The UNCITRAL Framework for Arbitration in Contemporary Perspective.

Author:Grikscheit, Alyssa A.
 
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By Isaak L Dore. London: Graham Trotman/Martinus Nijhoff. 1993. Pp. ix, 222. $110.

Isaak Dore(1) should have taken one step back or one step forward. In The UNCITRAL Framework for Arbitration in Contemporary Perspective, he provides a useful framework for international commercial arbitration, but one that he views from an uncertain perspective. Dore analyzes the text of both the United Nations Commission for International Trade Law (UNCITRAL) Arbitration Rules(2) and the UNCITRAL Model Law in detail, but his textual focus proves costly: Dore's book does not satisfy our theoretical questions, nor does it often provide answers to our most basic practical questions.

In the field of international arbitration law, a few works seek to examine the purposes of arbitration and how to achieve them.(3) Others provide practical advice on topics such as how to draft an arbitration clause in the context of a commercial negotiation.(4) The UNCITRAL Framework falls uneasily in between. Dore has previously addressed the "theory and practice" of multiparty arbitration,(5) and he proposes to take the same approach here. But while his book provides some helpful information for those using the UNCITRAL arbitration framework, as well as some answers for those wondering why the drafters constructed the framework the way they did, Dore's practical and theoretical analyses are both ultimately unsatisfying. He is at his best when he focuses on one type of analysis or the other.

The book commences with a textual comparison of the UNCITRAL rules with two other sets of rules designed to govern international commercial disputes (pp. 3-51) -- those of the International Chamber of Commerce (ICC)(6) and the London Court of International Arbitration (LCIA).(7) Dore states his purpose for Chapter One modestly at the beginning: "to present an introductory explanation of the UNCITRAL arbitral process and to make simultaneous comparisons with the salient features of the two other arbitral regimes that are the most prominent alternatives to the UNCITRAL regime" (p. 3). At the end of the chapter, however, he suddenly shifts his purpose, gearing his argument to a definite audience: "The chief purpose of this chapter was to enable both arbitrators and lawyers to understand how arbitral practice is conducted by being able to compare how the various frameworks for arbitration would react in the same situation" (p. 46). Dore's static purpose becomes a dynamic one. Initially settling for mere "explanation," he eventually demands complete "understand[ing]." The fundamental tension between the desire to describe and the desire to transform is apparent throughout the book. Dore sets modest goals and achieves them, but he sometimes aspires even higher.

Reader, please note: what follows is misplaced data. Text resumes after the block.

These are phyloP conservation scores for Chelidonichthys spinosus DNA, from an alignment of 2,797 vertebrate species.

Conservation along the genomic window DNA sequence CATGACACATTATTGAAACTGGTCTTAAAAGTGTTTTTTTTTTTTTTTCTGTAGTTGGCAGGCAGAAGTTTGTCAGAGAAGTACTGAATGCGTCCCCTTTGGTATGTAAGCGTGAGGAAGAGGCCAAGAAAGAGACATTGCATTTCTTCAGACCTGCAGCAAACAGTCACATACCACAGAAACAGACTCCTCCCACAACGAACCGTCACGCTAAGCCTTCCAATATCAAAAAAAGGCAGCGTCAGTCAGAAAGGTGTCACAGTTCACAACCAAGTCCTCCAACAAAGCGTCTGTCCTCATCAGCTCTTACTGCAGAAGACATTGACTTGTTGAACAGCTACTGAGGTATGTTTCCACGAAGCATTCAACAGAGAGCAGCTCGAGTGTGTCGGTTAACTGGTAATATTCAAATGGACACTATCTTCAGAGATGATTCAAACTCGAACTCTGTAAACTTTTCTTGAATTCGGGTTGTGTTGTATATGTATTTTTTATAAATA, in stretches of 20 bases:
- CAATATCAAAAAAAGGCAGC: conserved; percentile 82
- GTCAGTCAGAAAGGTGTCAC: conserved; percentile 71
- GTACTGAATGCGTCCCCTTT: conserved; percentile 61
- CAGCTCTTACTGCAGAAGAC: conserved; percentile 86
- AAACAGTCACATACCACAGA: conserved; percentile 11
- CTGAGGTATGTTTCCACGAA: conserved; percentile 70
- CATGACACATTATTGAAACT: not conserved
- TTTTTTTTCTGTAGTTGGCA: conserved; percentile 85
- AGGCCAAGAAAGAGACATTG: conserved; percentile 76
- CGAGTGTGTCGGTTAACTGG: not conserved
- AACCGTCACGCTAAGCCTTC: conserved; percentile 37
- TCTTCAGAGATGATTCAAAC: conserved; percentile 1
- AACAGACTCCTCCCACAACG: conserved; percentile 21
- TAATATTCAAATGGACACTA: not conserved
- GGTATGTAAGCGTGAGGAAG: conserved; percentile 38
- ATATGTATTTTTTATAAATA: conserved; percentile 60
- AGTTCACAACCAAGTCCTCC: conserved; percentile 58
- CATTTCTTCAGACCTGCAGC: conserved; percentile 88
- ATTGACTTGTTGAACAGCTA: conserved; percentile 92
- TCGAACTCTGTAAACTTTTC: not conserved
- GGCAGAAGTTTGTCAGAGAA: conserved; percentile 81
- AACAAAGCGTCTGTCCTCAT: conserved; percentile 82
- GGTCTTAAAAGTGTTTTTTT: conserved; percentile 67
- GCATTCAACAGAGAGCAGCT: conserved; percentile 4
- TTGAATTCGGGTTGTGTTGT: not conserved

Dore's three-way comparison is quite informative, and his cross-reference table (pp. 47-51) provides a quick way to compare the various rule systems' treatment of a single issue, such as a party's right to challenge an arbitrator. This fine table partly makes up for the multitiered index (pp. 215-22), which is insufficiently cross-referenced and rather difficult to use.

The most serious problem with Chapter One is again one of approach. Dore chooses two rule systems -- albeit important ones -- that are older than the UNCITRAL rules in order to make his project easier. Without a doubt, the ICC and LCIA rules are "prominent alternatives" (p. 3); nevertheless, Dore neglects to mention other sets of rules, such as the International Arbitration Rules of the American Arbitration Association (AAA), which are modeled after, but arguably improve upon, the UNCITRAL system.(8) Chapter Two concerns the Iran-United States Claims Tribunal's adoption and adaptation of the UNCITRAL rules. Once again Dore defines his purpose narrowly, analyzing only the text of the rules as the tribunal adopted them and stressing that he does not intend to examine tribunal caselaw or the tribunal's contribution to international arbitration law. He concedes that J.J. van Hof achieved these two goals in another work that he urges the reader to consult.(9) Unfortunately, Dore continues to rely heavily on van Hof and one other source throughout the chapter.(10) Were it not for the insights, sprinkled throughout, of Judge Richard M. Mosk of the Iran-United States Claims Tribunal,(11) the reader might better consult another book to understand the tribunal's work.(12)

Dore next examines the Model Law on International Commercial Arbitration,(13) which UNCITRAL adopted in 1985 as part of its effort...

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